When I was in high school studying electronics on my own as a hobby (it was not taught in the curriculum. No, physics people culturally hates electronics, they consider it a chore.), I followed the logic states of the bistable (two NAND gates) meticulously. However, it was tedious and hard to remember correctly.
There’s a fast way to reconstruct the explanation from scratch. You’ll need these invariants:
- ‘1’ is ‘let the other input decide’ in AND logic (1 & A = A)
- ‘0’ is ‘action‘ in AND logic, namely clear (0 & A = 0)
- NAND is practically a NOT gate if you tie the inputs together
- Two NOT gates chasing each other generates Q’ and Q
- NAND gates provides a mean for external inputs to disturb the chasing NOT gates
By leaving external inputs (S and R) at ‘1’, we are letting the state pins decide, behaving like the two chasing NOT gates.
The only way to disturb the state is to create a ‘0’ (clear) action. The circuit is symmetric, so ‘S’ and ‘R’ is arbitrary as long as you are willing to switch the roles of Q and Q’.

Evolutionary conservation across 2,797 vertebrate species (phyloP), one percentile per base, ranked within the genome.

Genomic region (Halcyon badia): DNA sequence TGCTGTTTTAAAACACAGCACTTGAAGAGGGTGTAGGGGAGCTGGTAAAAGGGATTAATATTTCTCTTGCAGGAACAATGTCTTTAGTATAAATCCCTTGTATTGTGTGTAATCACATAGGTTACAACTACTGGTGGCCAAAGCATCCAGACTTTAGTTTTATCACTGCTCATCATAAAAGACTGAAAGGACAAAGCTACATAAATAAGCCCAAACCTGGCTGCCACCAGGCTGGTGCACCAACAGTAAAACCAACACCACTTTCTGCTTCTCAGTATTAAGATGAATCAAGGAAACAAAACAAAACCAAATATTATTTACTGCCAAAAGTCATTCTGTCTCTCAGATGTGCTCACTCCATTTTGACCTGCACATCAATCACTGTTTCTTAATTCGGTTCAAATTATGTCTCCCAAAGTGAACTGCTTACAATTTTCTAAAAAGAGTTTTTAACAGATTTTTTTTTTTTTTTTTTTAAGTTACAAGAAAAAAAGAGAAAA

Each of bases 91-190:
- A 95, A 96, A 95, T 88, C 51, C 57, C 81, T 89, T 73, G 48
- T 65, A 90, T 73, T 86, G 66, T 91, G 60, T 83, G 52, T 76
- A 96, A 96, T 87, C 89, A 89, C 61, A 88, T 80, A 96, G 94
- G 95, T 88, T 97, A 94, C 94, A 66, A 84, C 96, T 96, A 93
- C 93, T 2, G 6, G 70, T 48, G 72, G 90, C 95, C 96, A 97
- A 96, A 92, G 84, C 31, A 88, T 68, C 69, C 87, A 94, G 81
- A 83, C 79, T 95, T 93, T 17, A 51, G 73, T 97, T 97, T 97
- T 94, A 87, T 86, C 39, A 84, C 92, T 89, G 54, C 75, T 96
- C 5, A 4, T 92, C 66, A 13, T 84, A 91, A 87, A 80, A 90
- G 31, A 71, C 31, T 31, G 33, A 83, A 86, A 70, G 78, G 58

- Set Q to ‘0’ by sending a ‘0’ (clear action) through ‘S’
- Set Q’ to ‘0’ by sending a ‘0’ (clear action) through ‘R’
There are no other valid actions in this configuration.
Side note: persisting the clear action will lead to 0 & 0 = 0 at the applied input and 1 & 1 = 1 at opposite NAND gate, which the achieved state remains. Normally we want to return the external inputs back to 1 to receive future commands (actions) correctly, both external inputs asserting low is invalid.
It’s more natural to have S and R being active high in transistor’s implementation. NAND’s ‘S’ and ‘R’ are active low (so technically, I should use S’ and R’ instead, but I’m following the more common nomenclature for the moment for the NAND gate implementation).
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